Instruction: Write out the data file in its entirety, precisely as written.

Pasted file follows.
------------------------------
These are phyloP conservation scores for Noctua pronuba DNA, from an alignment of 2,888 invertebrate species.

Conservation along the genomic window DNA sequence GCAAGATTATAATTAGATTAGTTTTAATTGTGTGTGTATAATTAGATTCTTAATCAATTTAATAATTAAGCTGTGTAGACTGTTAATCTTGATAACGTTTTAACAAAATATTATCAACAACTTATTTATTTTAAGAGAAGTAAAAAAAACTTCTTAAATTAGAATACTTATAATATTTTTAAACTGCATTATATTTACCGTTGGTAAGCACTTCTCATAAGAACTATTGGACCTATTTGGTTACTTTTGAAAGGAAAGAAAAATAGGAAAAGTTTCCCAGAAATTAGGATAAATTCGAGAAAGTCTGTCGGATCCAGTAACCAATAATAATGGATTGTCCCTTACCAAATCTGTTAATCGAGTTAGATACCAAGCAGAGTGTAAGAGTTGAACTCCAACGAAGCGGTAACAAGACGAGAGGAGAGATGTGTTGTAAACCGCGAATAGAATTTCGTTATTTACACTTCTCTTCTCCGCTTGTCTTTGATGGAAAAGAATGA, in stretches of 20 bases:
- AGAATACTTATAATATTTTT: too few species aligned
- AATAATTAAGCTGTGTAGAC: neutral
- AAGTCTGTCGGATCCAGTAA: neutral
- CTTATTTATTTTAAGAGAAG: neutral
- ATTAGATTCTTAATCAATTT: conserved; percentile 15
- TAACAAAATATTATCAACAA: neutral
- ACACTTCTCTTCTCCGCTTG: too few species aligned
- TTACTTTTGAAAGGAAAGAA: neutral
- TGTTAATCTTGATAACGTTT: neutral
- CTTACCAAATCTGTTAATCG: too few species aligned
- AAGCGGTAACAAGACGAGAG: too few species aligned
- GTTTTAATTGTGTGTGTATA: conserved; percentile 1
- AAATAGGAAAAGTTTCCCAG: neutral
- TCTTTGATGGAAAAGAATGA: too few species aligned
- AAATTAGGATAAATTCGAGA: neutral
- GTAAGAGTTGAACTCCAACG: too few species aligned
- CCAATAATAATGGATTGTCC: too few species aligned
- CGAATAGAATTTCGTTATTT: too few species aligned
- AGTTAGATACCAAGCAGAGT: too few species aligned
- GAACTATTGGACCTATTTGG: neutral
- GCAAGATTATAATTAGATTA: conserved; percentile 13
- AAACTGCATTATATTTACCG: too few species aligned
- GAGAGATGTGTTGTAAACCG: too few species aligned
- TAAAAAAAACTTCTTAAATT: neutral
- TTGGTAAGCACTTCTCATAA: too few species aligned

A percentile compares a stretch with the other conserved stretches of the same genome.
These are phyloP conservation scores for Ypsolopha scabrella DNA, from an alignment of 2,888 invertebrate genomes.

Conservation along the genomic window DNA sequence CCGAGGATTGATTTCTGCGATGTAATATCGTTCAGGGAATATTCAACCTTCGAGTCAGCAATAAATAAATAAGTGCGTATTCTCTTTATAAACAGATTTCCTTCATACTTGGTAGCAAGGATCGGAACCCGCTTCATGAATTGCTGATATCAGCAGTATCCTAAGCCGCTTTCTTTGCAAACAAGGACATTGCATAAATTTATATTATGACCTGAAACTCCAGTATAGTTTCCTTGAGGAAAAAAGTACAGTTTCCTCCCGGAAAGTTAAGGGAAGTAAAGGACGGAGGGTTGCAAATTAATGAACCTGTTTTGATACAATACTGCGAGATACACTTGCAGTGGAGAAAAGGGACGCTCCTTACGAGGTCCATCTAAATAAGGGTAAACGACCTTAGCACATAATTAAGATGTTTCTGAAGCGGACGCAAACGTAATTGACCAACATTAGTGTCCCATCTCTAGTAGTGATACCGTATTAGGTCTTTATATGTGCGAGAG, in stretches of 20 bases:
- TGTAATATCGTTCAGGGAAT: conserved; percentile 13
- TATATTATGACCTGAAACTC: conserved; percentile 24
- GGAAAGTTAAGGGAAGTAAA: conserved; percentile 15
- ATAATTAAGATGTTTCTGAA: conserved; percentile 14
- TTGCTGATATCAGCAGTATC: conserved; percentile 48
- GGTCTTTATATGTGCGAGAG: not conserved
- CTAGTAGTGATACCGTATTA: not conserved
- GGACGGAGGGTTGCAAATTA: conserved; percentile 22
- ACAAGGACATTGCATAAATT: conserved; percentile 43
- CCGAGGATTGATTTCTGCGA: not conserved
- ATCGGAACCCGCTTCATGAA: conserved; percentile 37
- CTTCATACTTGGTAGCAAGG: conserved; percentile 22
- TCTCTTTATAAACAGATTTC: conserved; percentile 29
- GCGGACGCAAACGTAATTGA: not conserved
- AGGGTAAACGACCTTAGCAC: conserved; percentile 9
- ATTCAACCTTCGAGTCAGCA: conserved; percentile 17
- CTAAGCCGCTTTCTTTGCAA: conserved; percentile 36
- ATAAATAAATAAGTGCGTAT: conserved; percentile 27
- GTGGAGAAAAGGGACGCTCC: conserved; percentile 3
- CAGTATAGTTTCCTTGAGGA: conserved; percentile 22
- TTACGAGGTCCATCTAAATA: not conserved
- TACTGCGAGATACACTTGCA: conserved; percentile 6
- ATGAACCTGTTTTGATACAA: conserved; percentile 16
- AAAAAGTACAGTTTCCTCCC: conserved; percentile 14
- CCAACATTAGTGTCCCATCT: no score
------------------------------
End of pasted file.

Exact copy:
These are phyloP conservation scores for Noctua pronuba DNA, from an alignment of 2,888 invertebrate species.

Conservation along the genomic window DNA sequence GCAAGATTATAATTAGATTAGTTTTAATTGTGTGTGTATAATTAGATTCTTAATCAATTTAATAATTAAGCTGTGTAGACTGTTAATCTTGATAACGTTTTAACAAAATATTATCAACAACTTATTTATTTTAAGAGAAGTAAAAAAAACTTCTTAAATTAGAATACTTATAATATTTTTAAACTGCATTATATTTACCGTTGGTAAGCACTTCTCATAAGAACTATTGGACCTATTTGGTTACTTTTGAAAGGAAAGAAAAATAGGAAAAGTTTCCCAGAAATTAGGATAAATTCGAGAAAGTCTGTCGGATCCAGTAACCAATAATAATGGATTGTCCCTTACCAAATCTGTTAATCGAGTTAGATACCAAGCAGAGTGTAAGAGTTGAACTCCAACGAAGCGGTAACAAGACGAGAGGAGAGATGTGTTGTAAACCGCGAATAGAATTTCGTTATTTACACTTCTCTTCTCCGCTTGTCTTTGATGGAAAAGAATGA, in stretches of 20 bases:
- AGAATACTTATAATATTTTT: too few species aligned
- AATAATTAAGCTGTGTAGAC: neutral
- AAGTCTGTCGGATCCAGTAA: neutral
- CTTATTTATTTTAAGAGAAG: neutral
- ATTAGATTCTTAATCAATTT: conserved; percentile 15
- TAACAAAATATTATCAACAA: neutral
- ACACTTCTCTTCTCCGCTTG: too few species aligned
- TTACTTTTGAAAGGAAAGAA: neutral
- TGTTAATCTTGATAACGTTT: neutral
- CTTACCAAATCTGTTAATCG: too few species aligned
- AAGCGGTAACAAGACGAGAG: too few species aligned
- GTTTTAATTGTGTGTGTATA: conserved; percentile 1
- AAATAGGAAAAGTTTCCCAG: neutral
- TCTTTGATGGAAAAGAATGA: too few species aligned
- AAATTAGGATAAATTCGAGA: neutral
- GTAAGAGTTGAACTCCAACG: too few species aligned
- CCAATAATAATGGATTGTCC: too few species aligned
- CGAATAGAATTTCGTTATTT: too few species aligned
- AGTTAGATACCAAGCAGAGT: too few species aligned
- GAACTATTGGACCTATTTGG: neutral
- GCAAGATTATAATTAGATTA: conserved; percentile 13
- AAACTGCATTATATTTACCG: too few species aligned
- GAGAGATGTGTTGTAAACCG: too few species aligned
- TAAAAAAAACTTCTTAAATT: neutral
- TTGGTAAGCACTTCTCATAA: too few species aligned

A percentile compares a stretch with the other conserved stretches of the same genome.
These are phyloP conservation scores for Ypsolopha scabrella DNA, from an alignment of 2,888 invertebrate genomes.

Conservation along the genomic window DNA sequence CCGAGGATTGATTTCTGCGATGTAATATCGTTCAGGGAATATTCAACCTTCGAGTCAGCAATAAATAAATAAGTGCGTATTCTCTTTATAAACAGATTTCCTTCATACTTGGTAGCAAGGATCGGAACCCGCTTCATGAATTGCTGATATCAGCAGTATCCTAAGCCGCTTTCTTTGCAAACAAGGACATTGCATAAATTTATATTATGACCTGAAACTCCAGTATAGTTTCCTTGAGGAAAAAAGTACAGTTTCCTCCCGGAAAGTTAAGGGAAGTAAAGGACGGAGGGTTGCAAATTAATGAACCTGTTTTGATACAATACTGCGAGATACACTTGCAGTGGAGAAAAGGGACGCTCCTTACGAGGTCCATCTAAATAAGGGTAAACGACCTTAGCACATAATTAAGATGTTTCTGAAGCGGACGCAAACGTAATTGACCAACATTAGTGTCCCATCTCTAGTAGTGATACCGTATTAGGTCTTTATATGTGCGAGAG, in stretches of 20 bases:
- TGTAATATCGTTCAGGGAAT: conserved; percentile 13
- TATATTATGACCTGAAACTC: conserved; percentile 24
- GGAAAGTTAAGGGAAGTAAA: conserved; percentile 15
- ATAATTAAGATGTTTCTGAA: conserved; percentile 14
- TTGCTGATATCAGCAGTATC: conserved; percentile 48
- GGTCTTTATATGTGCGAGAG: not conserved
- CTAGTAGTGATACCGTATTA: not conserved
- GGACGGAGGGTTGCAAATTA: conserved; percentile 22
- ACAAGGACATTGCATAAATT: conserved; percentile 43
- CCGAGGATTGATTTCTGCGA: not conserved
- ATCGGAACCCGCTTCATGAA: conserved; percentile 37
- CTTCATACTTGGTAGCAAGG: conserved; percentile 22
- TCTCTTTATAAACAGATTTC: conserved; percentile 29
- GCGGACGCAAACGTAATTGA: not conserved
- AGGGTAAACGACCTTAGCAC: conserved; percentile 9
- ATTCAACCTTCGAGTCAGCA: conserved; percentile 17
- CTAAGCCGCTTTCTTTGCAA: conserved; percentile 36
- ATAAATAAATAAGTGCGTAT: conserved; percentile 27
- GTGGAGAAAAGGGACGCTCC: conserved; percentile 3
- CAGTATAGTTTCCTTGAGGA: conserved; percentile 22
- TTACGAGGTCCATCTAAATA: not conserved
- TACTGCGAGATACACTTGCA: conserved; percentile 6
- ATGAACCTGTTTTGATACAA: conserved; percentile 16
- AAAAAGTACAGTTTCCTCCC: conserved; percentile 14
- CCAACATTAGTGTCCCATCT: no score